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News updates on our work from the Coast to the Rockies.
Gradeschool students at the Methow Community School had these things to say about the recent poaching of wolves nearby.
Washington's Representative Rick Larsen supports an appropriations earmark of $1 million for the US Fish and Wildlife Service to move forward with recovering the endangered North Cascades grizzly bear.
Two residents of Twisp are suspected of illegally trapping and shooting one and possibly two endangered gray wolves and attempting to send a wolf pelt to Canada. DNA testing confirmed that the wolf was a member of Washington's newly discovered Lookout Pack, likely one of the pups.
A public opinion survey from 2008 on hunting and wildlife management in Washington showed the large majority of Washington residents (75%) support allowing wolves to recover in Washington.
On Mar 2009, wolves in eastern Washington, could lose protection as Interior Secretary Ken Salazar announces that he plans to uphold a Bush Administration rule removing federal protection from gray wolves in the Northern Rockies and Greater Yellowstone region.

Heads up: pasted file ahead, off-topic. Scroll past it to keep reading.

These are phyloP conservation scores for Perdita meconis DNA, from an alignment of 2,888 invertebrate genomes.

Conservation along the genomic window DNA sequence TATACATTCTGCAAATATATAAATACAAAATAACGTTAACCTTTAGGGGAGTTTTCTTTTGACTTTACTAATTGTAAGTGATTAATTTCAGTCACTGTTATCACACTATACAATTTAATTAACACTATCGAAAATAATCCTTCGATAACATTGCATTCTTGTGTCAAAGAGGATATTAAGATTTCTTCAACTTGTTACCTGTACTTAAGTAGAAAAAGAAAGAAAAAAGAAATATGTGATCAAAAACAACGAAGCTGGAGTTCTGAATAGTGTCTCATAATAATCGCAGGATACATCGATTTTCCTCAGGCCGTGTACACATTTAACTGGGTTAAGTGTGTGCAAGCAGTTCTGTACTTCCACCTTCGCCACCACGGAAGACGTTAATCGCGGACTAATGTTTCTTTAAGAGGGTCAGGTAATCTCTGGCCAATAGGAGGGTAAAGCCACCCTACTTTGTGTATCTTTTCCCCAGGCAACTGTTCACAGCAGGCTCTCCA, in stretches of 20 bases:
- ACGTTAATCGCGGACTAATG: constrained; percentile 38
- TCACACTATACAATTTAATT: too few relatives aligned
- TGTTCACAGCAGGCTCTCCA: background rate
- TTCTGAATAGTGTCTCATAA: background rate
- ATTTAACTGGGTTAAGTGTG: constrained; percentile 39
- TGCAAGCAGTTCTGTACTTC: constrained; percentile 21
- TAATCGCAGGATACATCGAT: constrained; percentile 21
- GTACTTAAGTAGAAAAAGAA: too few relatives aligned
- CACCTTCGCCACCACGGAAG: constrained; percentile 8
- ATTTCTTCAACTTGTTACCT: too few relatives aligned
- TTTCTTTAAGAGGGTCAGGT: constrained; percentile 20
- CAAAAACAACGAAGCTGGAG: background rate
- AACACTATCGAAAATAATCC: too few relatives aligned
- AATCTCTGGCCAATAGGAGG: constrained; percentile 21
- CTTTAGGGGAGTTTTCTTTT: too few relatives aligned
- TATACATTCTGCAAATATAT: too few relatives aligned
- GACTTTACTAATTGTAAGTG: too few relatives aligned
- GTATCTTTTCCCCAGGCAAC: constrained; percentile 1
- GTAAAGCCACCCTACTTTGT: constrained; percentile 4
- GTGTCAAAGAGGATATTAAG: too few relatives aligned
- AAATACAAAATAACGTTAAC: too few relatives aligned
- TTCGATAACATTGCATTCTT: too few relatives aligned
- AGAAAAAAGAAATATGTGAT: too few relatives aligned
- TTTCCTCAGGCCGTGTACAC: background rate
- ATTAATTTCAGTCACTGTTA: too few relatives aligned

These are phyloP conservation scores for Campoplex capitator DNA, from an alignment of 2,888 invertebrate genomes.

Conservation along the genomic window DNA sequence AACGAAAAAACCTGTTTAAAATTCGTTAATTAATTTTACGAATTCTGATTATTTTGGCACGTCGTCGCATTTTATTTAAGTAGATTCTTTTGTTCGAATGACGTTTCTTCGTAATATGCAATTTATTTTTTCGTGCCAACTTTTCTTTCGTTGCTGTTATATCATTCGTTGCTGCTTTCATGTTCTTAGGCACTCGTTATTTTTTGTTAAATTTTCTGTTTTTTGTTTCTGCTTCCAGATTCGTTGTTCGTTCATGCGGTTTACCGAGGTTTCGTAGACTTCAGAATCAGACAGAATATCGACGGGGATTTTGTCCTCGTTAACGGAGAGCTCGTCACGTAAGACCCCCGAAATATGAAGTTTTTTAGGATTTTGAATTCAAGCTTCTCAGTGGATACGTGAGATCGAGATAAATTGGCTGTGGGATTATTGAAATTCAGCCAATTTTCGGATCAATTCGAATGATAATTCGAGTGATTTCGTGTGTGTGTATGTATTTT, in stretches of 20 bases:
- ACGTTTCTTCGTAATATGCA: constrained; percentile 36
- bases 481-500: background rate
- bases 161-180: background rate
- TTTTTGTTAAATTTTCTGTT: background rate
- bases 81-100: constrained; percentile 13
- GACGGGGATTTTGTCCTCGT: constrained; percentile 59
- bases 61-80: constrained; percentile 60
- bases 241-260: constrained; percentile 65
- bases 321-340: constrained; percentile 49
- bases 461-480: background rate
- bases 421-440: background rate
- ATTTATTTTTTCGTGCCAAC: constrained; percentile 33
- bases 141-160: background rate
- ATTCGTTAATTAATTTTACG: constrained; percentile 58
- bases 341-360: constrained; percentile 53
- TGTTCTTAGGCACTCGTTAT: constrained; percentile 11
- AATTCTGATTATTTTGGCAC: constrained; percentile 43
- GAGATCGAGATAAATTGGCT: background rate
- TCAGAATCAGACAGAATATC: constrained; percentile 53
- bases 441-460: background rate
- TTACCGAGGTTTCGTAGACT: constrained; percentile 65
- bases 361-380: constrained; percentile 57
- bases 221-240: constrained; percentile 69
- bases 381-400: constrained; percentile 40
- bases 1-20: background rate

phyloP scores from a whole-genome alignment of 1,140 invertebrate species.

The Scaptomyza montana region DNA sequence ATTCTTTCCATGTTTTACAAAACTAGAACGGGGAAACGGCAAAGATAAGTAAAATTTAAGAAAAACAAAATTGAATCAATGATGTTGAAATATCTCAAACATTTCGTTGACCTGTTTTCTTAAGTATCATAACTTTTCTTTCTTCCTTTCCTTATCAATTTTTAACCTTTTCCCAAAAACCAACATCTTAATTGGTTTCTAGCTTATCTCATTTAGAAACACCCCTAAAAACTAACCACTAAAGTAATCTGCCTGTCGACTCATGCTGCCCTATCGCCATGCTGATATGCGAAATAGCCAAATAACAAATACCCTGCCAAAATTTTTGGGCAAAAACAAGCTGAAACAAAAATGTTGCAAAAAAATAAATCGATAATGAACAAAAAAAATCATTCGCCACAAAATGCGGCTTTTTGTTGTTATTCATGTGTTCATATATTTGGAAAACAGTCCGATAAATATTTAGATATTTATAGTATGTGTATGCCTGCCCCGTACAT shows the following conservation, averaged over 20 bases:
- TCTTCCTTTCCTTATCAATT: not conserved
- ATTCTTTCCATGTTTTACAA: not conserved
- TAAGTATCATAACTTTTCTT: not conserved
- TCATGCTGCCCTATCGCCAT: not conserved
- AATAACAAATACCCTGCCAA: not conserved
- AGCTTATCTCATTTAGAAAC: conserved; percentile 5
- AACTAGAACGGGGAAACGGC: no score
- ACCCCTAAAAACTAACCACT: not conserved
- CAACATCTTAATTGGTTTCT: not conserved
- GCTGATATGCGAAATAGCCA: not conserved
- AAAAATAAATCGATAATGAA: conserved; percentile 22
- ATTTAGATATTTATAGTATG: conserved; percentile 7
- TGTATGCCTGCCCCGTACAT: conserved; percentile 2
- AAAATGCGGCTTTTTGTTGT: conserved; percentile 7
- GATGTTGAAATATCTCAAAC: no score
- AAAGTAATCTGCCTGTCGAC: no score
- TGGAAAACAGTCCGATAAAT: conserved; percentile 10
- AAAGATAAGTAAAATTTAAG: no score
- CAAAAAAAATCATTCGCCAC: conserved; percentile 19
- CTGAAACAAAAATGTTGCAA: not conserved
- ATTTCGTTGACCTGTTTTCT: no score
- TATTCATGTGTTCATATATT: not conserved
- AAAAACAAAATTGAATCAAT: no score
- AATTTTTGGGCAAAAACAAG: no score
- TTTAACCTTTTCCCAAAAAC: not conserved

The US Fish and Wildlife Service's final critical habitat rule for Canada lynx excludes entire areas in northeastern Washington important to recovery and conservation of the endangered wild cat. Conservation groups plan to challenge the rule.
In February 2009 the British Columbia government announced the legalization of a mountain caribou recovery plan that protects millions of acres of caribou habitat from logging and associated road building. That's an area eight times the size of the entire North Cascades National Park.
The Western Wolf Coalition has launched a new website, www.westernwolves.org, aimed to deliver "just the facts" on gray wolves to the general public.
Obama's first act as President was to order federal agencies to stop all pending regulations pushed through by the Bush administration. The action temporarily blocks the proposed delisting, or loss of protection, for Northern Rockies gray wolves, including those in the Columbia Highlands.
Fifteen more fishers were released into Olympic National Park, bringing to a total of 47 fishers that have been released in a joint effort led by Conservation Northwest, the Washington Department of Fish and Wildlife, and other groups to reestablish this endangered native forest mammal to Washington.